In T 1043/98 the patent concerned an inflatable gas-bag for a vehicle restraint system, one part being club-shaped and the other generally butterfly-shaped. According to the appellant, the skilled person would immediately arrive at the claimed gas-bag from his knowledge of tennis-ball or baseball construction. This raised the issue of the application of features or solutions drawn from another technical field but which could be considered "everyday items".
In T 397/87 the board had already pointed out that there was no obvious reason why a skilled person trying to solve a non-trivial problem should have been led to the claimed process by simple examples from everyday life which were unrelated to the problem in question. In T 349/96, too, the board was unable to see why the fact that different transport containers were used for beer bottles in an everyday context should prompt a skilled person to invent a spinning/winding machine combination with an integrated transport system even if the many citations from the relevant technical field were unable to do this (see also T 234/91).
In T 234/96, however, the board concurred with the examining division's view that the skilled person dealing with the practicalities of motorising a dispenser drawer for washing powder had in mind as a model the disc tray of a CD player with push-button electromotor operation, which, at the time of filing the application, was familiar to anyone and which therefore suggested the subject-matter of claim 1. In the board's view, the fact that washing machines and CD players were intrinsically different items serving different purposes did not suffice to prevent the skilled person concerned with the construction of washing machines from taking into consideration the basic principle of automatic tray operation in CD players when designing a dispenser drawer for washing powder.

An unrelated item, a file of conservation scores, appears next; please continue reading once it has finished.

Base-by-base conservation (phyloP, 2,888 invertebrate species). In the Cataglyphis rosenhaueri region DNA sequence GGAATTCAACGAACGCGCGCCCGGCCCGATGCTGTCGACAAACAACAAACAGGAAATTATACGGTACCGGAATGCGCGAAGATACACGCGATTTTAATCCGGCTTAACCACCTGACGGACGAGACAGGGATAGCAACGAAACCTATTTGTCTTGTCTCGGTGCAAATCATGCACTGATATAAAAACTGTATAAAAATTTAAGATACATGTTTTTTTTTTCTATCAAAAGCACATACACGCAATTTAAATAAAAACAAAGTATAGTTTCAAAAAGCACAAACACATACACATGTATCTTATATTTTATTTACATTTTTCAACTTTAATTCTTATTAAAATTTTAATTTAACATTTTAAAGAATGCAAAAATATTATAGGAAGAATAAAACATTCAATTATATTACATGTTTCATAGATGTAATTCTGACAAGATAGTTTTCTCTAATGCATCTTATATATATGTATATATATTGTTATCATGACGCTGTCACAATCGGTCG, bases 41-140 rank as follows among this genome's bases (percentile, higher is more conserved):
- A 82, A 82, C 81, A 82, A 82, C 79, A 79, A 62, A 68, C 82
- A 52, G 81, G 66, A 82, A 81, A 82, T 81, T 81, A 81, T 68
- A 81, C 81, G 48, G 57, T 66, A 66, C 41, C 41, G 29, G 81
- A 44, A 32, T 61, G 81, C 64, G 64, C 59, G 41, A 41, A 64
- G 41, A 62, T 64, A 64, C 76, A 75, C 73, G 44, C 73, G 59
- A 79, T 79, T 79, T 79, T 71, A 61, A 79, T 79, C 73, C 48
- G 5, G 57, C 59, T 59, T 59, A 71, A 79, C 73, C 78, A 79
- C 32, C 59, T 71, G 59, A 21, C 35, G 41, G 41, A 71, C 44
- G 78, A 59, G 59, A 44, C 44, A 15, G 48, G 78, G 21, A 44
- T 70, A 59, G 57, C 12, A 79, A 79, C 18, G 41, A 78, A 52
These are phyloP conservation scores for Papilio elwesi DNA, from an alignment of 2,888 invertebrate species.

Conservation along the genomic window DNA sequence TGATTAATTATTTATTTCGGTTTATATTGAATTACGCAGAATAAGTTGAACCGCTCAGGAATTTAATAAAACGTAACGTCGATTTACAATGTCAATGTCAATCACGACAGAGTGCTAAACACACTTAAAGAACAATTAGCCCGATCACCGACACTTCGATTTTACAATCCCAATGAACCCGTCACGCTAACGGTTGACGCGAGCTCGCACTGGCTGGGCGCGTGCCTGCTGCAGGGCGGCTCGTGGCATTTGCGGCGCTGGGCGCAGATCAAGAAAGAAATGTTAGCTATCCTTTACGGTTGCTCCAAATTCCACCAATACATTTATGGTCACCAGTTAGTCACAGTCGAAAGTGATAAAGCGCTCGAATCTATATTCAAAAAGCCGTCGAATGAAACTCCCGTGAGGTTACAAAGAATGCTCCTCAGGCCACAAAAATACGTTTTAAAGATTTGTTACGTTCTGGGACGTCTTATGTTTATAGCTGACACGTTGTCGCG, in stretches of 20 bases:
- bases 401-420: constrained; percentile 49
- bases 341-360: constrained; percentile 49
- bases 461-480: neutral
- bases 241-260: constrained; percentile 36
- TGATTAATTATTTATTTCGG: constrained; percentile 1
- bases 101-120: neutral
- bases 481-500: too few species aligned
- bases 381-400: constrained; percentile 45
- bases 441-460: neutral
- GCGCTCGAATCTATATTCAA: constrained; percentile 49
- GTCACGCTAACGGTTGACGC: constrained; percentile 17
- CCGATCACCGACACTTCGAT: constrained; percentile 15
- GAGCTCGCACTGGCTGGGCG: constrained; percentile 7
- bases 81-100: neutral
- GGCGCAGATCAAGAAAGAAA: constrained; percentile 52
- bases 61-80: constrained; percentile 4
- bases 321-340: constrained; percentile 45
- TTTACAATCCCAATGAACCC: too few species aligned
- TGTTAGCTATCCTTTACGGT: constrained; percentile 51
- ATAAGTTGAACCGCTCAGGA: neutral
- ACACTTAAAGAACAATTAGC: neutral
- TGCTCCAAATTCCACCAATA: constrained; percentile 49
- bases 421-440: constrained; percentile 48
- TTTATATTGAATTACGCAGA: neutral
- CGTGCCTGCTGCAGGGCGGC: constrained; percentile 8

From a comparison of the above-mentioned decisions, the board in T 1043/98 concluded that the relevance of such items for inventive step depended very much on the circumstances of the individual case. It agreed that persons skilled in developing the gas-bags in question would include tennis or baseball players. It could not, however, share the appellant's view that to solve the problem addressed by the invention the skilled person would draw on what he might know about tennis-ball or baseball construction. The main reason was that the gas-bag was not intended to be spherical in shape. It was therefore unlikely that the skilled person would take as his starting point an object which was the epitome of a sphere (see T 477/96, where the board also concluded that everyday experience was not relevant to the technical field of the invention).